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06 April 2017 |
A person with religious literacy has an understanding and appreciation of the teachings of religions in the world, is knowledgeable about the various applications and manifestations of those teachings, and understands how religious faith forms, informs and enriches contemporary human society. In a world where Islamophobia and anti-Semitism are on the rise, endangering and taking the lives of so many innocent people of faith, it is difficult to overstate the importance of religious literacy.
04 April 2017 |
It can be disconcerting to hear our family history told by a sympathetic outsider. I found Race Matthews' new book that treats Catholic engagement in public social issues fascinating in that respect. Matthews' perspective is that of a member of the Labor Party who admires Catholic Social Teaching, especially its commendation of the communal ownership of business enterprises. He sees the possibilities this presents for the reform of Australian society, particularly if adopted by the Labor Party.
28 March 2017 |
The Tempest Tossed Church will invite some Catholics to ask how they should visualise and plan for the future of the church. The Catholic challenge will be to shape pockets in which religiously literate and radical communities are formed around the symbols of faith. Its contribution to a more humane society will be made by joining other small groups in keeping alive the sense of 'something more' and by passing on the craft of finding the words, symbols and silences that catch it.
28 March 2017 |
'We need to be more focused on grace, Christ and God's word, rather than just on law, the Church and papal utterances. But today, I will draw more on law, the Church and the Pope to point us towards those more fruitful domains: grace, Christ and God's word. Our future visioning needs to focus more on the gospel imperatives including the option for the poor and the dignity of all persons, including those who are non-believers.' Address to Catholic Health Australia's Catholic Governance Symposium, 27 March 2017
16 March 2017 |
No conversation on marriage equality should begin from any place other than that same-sex attracted people are equal in dignity, and worthy of the same respect, as heterosexual people. But religion has to be included in the conversation, as marriage equality isn't just a civil rights issue, it's a biblical and theological one. People who hold biblical or theological views on marriage aren't going to be convinced by arguments that don't respect those views.
15 March 2017 |
My grandfather told me Patrick was a saint because he drove the frogs and snakes out of Ireland. He also told me if I stepped in a fairy ring while we were on our walks I'd disappear forever. So naturally as I grew older, I became skeptical. Each year in my family St Patrick's Day has marked a survival of Irish culture in Australia. Sometimes this can be in subtle ways and sometimes it means singing at the top of our lungs, enjoying a drink and having a dance.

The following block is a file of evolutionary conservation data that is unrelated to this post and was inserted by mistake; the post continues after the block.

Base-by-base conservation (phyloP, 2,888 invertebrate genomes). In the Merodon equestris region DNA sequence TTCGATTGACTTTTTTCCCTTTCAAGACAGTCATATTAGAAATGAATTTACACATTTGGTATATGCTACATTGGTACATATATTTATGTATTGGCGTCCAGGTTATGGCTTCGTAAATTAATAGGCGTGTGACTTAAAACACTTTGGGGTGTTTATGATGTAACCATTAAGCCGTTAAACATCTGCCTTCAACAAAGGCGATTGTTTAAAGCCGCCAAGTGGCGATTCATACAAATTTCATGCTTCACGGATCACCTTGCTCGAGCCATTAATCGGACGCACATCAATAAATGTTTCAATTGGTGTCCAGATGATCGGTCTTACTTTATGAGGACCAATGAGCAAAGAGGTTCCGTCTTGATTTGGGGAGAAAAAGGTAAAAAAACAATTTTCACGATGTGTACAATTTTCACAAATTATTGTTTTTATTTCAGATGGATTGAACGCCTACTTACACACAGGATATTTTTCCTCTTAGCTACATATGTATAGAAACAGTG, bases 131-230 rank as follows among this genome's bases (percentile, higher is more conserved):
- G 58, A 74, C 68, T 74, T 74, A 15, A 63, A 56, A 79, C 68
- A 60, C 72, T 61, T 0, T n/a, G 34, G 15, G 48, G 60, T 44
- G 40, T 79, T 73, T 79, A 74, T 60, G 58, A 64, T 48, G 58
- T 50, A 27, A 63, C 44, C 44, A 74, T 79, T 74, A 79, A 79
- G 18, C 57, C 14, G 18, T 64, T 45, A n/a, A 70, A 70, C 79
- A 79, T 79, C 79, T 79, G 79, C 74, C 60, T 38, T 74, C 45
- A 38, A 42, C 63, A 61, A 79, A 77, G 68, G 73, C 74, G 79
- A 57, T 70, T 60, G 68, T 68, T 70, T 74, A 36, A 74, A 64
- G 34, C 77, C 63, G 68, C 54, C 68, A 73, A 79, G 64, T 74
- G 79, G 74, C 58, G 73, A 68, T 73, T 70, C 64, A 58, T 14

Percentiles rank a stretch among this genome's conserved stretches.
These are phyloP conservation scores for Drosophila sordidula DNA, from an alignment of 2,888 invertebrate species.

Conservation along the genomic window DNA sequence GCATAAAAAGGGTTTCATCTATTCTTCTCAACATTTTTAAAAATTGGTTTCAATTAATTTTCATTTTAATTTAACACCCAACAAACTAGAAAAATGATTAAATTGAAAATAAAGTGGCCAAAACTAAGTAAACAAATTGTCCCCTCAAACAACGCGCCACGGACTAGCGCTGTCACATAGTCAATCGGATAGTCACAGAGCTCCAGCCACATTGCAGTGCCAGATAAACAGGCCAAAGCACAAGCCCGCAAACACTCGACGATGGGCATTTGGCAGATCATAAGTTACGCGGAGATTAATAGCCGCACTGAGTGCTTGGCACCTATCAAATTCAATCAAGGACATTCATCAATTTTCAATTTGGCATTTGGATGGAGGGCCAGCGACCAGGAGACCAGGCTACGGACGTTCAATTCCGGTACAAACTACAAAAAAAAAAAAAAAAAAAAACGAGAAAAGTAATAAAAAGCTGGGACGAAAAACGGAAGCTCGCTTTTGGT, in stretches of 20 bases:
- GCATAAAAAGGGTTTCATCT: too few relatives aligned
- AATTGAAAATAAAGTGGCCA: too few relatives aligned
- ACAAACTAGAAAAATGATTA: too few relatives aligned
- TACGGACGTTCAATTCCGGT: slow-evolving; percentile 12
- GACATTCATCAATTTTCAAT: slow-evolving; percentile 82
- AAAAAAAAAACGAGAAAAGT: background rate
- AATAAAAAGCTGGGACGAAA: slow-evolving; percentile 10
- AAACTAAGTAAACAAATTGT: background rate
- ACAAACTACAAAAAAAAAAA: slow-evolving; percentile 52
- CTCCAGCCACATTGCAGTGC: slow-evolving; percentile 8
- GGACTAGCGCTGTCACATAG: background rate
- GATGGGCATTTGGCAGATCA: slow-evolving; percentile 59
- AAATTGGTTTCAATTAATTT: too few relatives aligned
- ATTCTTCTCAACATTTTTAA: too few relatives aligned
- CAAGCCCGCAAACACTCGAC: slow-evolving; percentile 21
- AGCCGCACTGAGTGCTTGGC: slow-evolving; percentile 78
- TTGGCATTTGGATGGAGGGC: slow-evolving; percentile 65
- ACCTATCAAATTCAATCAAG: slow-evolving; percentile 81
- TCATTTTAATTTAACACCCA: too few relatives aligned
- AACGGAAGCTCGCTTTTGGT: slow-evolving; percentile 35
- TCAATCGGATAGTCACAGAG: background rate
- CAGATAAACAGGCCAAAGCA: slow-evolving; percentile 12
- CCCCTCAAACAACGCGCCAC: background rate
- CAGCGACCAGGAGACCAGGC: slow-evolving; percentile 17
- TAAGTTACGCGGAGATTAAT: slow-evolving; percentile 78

13 March 2017 |
The debate over section 18C of the Racial Discrimination Act (18C) has gone on for far too long. It's time to bring it to a close. To date, I have been silent in the present debate, in part because I was a critic of such legal provisions when they were first proposed in 1992 and again in 1994. I have since been convinced that a provision like 18C could be designed to target racial vilification, leaving offensive insults beyond the reach of the law in a robust democracy committed to freedom of speech.
08 March 2017 |
We often find ourselves invited to respond to people who ask us for money on the street - beggars, homeless people and so on. We can respond in different ways: give them something, decline as a matter of course, decline as a matter of principle, or not notice them. Last week Pope Francis recommended that we always give coins. To many this will seem to be too categorical. However as has so often been the case, Francis' throwaway lines illuminate much larger social issues.
05 March 2017 |
Speaking of reform in the church can mean many things. Often it's about practical matters: sorting out the Vatican Bank, changing how bishops are chosen or clergy trained; that sort of thing. Occasionally, however, reform is about seeking real religious change. Martin Luther, I want to suggest, is one of those reformers who was not concerned with tinkering with structures of the church but with reforming the Christian message so that it might reform the believer.
28 February 2017 |
Make no mistake, our church leaders are not yet out of the blaze of the headlights. They don't have all the answers, not even in relation to matters peculiarly within their jurisdiction. Despite being put on notice, our most senior bishops could not even agree on the limits of the seal of the confessional and on what a priest should do if abuse were reported in the confessional by a child. It's not just our past leaders who needed help. Our present leaders also do.
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